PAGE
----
Let’s Talk Fuels
The problem at this time and altitude in Colorado.

Here in Colorado at high altitude, we can experience several types of fuel-related problems in carbureted engines. The higher the altitude, the worse the problems are. One is vapor lock where gasoline vaporizes from heat in the fuel line, thereby starving the engine for fuel. The other is the heat soak/ hot start/run problem.

When a hot engine is turned off, heat builds up in the engine compartment. This causes fuel to rise in the carburetor bowl and drip down from the venturi boosters into the engine. The engine is now flooded and is hard to start.

The next is what we call “geysering” and happens on a running engine. The elevated temperature of the pressurized fuel in the line entering the carb bowl past the needle and seat causes the fuel to boil violently. The drop in pressure from the line to atmospheric in the bowl causes this. The fuel “geysers” up out of the bowl vent tube.

There are two times of the year when these problems are greatest for our carbureted engines. One is in the late fall and the other is in the early spring. These are periods where winter fuels are in use but summer temperatures can be present. This is because winter fuels boil at lower temperatures than summer fuels. The problem is worsened as the vehicle goes up in altitude, because the boiling temperature of gasoline, just like water, goes down as the altitude is increased.

Unlike injected engines, carbureted engines have the fuel at ambient pressure in the carb bowl before entering the engine. Remember, the higher the fuel pressure, the higher the boiling temperature. The fuel is under pressure up to the carb. But, once the fuel passes the needle & seat into the bowl, it is at ambient pressure. Here is where we experience violent vaporization or boiling. We even see it geyser up out of the bowl vent tube. But if we cool the bowl with a damp cool rag the problem stops immediately. The fuel bowl doesn’t even feel hot when this problem occurs. This tells us that the boiling temperature at this altitude for the fuel is just a little above ambient. So if we subject it to summer temperatures, the problem occurs. It all has to do with fuel volatility.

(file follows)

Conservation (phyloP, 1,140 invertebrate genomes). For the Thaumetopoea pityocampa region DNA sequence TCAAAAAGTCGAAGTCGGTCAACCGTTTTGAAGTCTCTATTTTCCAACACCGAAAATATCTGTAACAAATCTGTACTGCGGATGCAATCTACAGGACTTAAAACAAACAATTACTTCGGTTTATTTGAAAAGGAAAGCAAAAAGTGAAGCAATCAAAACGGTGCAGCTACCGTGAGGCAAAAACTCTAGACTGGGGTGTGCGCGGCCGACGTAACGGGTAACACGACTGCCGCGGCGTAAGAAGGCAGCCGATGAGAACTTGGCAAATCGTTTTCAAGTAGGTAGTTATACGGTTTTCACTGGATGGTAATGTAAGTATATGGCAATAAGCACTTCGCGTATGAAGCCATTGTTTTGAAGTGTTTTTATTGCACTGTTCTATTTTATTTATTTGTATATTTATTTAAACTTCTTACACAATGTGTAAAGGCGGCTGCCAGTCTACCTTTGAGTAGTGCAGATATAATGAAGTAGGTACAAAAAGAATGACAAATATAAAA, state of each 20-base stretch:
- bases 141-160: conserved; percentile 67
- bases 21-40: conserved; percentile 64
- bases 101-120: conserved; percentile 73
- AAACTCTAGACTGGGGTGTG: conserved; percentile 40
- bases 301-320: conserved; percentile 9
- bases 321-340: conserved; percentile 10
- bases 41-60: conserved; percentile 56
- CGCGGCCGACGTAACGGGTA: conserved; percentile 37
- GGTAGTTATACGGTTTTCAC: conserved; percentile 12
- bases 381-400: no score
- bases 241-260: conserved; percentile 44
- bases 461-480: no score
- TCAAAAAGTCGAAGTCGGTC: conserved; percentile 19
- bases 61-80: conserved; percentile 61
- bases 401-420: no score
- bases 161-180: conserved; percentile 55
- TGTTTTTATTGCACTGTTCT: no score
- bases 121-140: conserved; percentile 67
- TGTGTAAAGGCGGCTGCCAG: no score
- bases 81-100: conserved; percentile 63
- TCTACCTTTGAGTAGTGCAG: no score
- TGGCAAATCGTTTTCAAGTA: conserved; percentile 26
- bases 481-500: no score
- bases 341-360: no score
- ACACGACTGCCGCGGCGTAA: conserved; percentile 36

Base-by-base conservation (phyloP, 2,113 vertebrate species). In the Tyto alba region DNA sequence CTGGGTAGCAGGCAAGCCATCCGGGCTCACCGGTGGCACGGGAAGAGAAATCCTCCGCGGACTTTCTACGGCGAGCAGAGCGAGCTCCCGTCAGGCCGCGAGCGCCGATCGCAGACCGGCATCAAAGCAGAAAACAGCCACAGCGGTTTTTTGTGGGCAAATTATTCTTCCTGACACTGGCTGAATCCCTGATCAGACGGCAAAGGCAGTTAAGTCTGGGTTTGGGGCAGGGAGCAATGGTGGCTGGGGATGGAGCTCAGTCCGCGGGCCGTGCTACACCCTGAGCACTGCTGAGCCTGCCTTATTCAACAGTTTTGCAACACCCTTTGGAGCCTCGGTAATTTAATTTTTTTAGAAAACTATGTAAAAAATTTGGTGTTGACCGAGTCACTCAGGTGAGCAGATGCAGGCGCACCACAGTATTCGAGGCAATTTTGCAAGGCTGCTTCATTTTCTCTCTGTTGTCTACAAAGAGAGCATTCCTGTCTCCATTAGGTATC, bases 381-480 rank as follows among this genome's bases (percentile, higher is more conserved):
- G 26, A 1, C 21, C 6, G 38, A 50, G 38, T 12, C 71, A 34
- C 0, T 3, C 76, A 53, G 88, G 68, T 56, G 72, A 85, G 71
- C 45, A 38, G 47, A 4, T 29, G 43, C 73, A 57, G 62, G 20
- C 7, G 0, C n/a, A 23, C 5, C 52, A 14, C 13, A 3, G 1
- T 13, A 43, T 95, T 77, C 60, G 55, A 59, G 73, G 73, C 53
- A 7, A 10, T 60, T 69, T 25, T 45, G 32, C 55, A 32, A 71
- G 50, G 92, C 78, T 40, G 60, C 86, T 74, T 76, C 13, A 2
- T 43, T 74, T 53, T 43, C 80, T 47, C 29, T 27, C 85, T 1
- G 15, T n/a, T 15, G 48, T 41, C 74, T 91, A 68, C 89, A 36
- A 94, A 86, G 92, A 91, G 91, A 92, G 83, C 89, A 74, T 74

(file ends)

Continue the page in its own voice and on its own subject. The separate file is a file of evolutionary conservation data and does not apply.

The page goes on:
Volatility is a measure of the gasoline’s tendency to vaporize under a given set of conditions. Reid Vapor Pressure (RVP) is a commonly used indicator of gasoline volatility. Boiling is a violent version of vaporizing. The higher the RVP, the greater the tendency to vaporize or vapor lock.

We don’t have this problem with our race gas on the hottest days in the middle of the summer. So let’s look at RVP. Our 110-octane race gas that we blend down has a RVP of 6.6pounds per square inch (psi). Our summer unleaded 91-octane gas that blend with race gas to lower the octane of the race gas with has an RVP of about 9psi. That is if all the remaining winter gas has been used up from the gas station’s tank.

This is because the RVP changes during the year. The summer gas delivered from the refinery has the 9psi RVP from mid April to mid September. After September, it starts to rise monthly till it gets to a max in December & January of about 15psi. Then it starts coming down again till April. The higher the RVP, the lower the boiling temperature. The addition of ethanol can also lower the boiling temperature.

So why does the gas from some stations boil worse than from others? If the April gas is in the tank truck but there is still some March gas in the station tank, the gas you get will have a RVP higher than the 9psi for April through summer.

If you don’t run a fuel with a low RVP, the best thing to do if the vehicle has been running hard and is shut down for a while is to open the hood to let the hot air out of the engine compartment. If the vehicle is prone to geyser while running, like at high altitude climbing up to the Eisenhower Tunnel, a simple method, that may sound rinky-dink, but really works, is to carry a cold wet towel and put it around the carb bowls when the problem occurs. This works every time on our dyno at 7500-foot elevation. Following is a chart of RVP classes and which is in use at different times of the year. These apply for Colorado.

Class RVP Max 10% Boiling Temp F 50% Boiling Temp F
Class A 9 158 170 to 250
Class B 10 149 170 to 250
Class C 11.5 140 170 to 250
Class D 13.5 131 150 to 250
Class E 15 122 150 to 245

Ethanol raises the RVP about 1 psi.

Blend by month: Jan E Feb E-D Mar D-C April C-A May thru Sept15 A Oct B-C Nov C-D Dec D-E

A worse case would be a very warm day in January when the fuel starts to boil at 122deg or lower with ethanol.

Insulating lines and carburetor will help buy time till the problem occurs and may solve the problem in marginal cases. Replacing a mechanical fuel pump on the engine with an electrical pump close to the fuel tank can reduce the fuel line vapor lock problem. The mechanical pump acts as a heat source. Hot fuel with vapor can be pushed much easier than pulled as an up front pump does.

In a nutshell, cool the fuel or raise it’s boiling temperature.

Jan Feb Mar D-C April May thru Sept 15 Oct Nov Dec
E E-D D-C C-A A B-C C-D D-E
Happy motoring.

Walt Hane
Tech Tips-5

Bullet 1 Suspension
Bullet 2 Dry Nitrogen
Bullet 3 The Panhard Bar
Bullet 4 Loss of Oil Pressure
Bullet 5 Inlet Fuel/Air Systems
Bullet 6 Colorado Hot Fuel Problem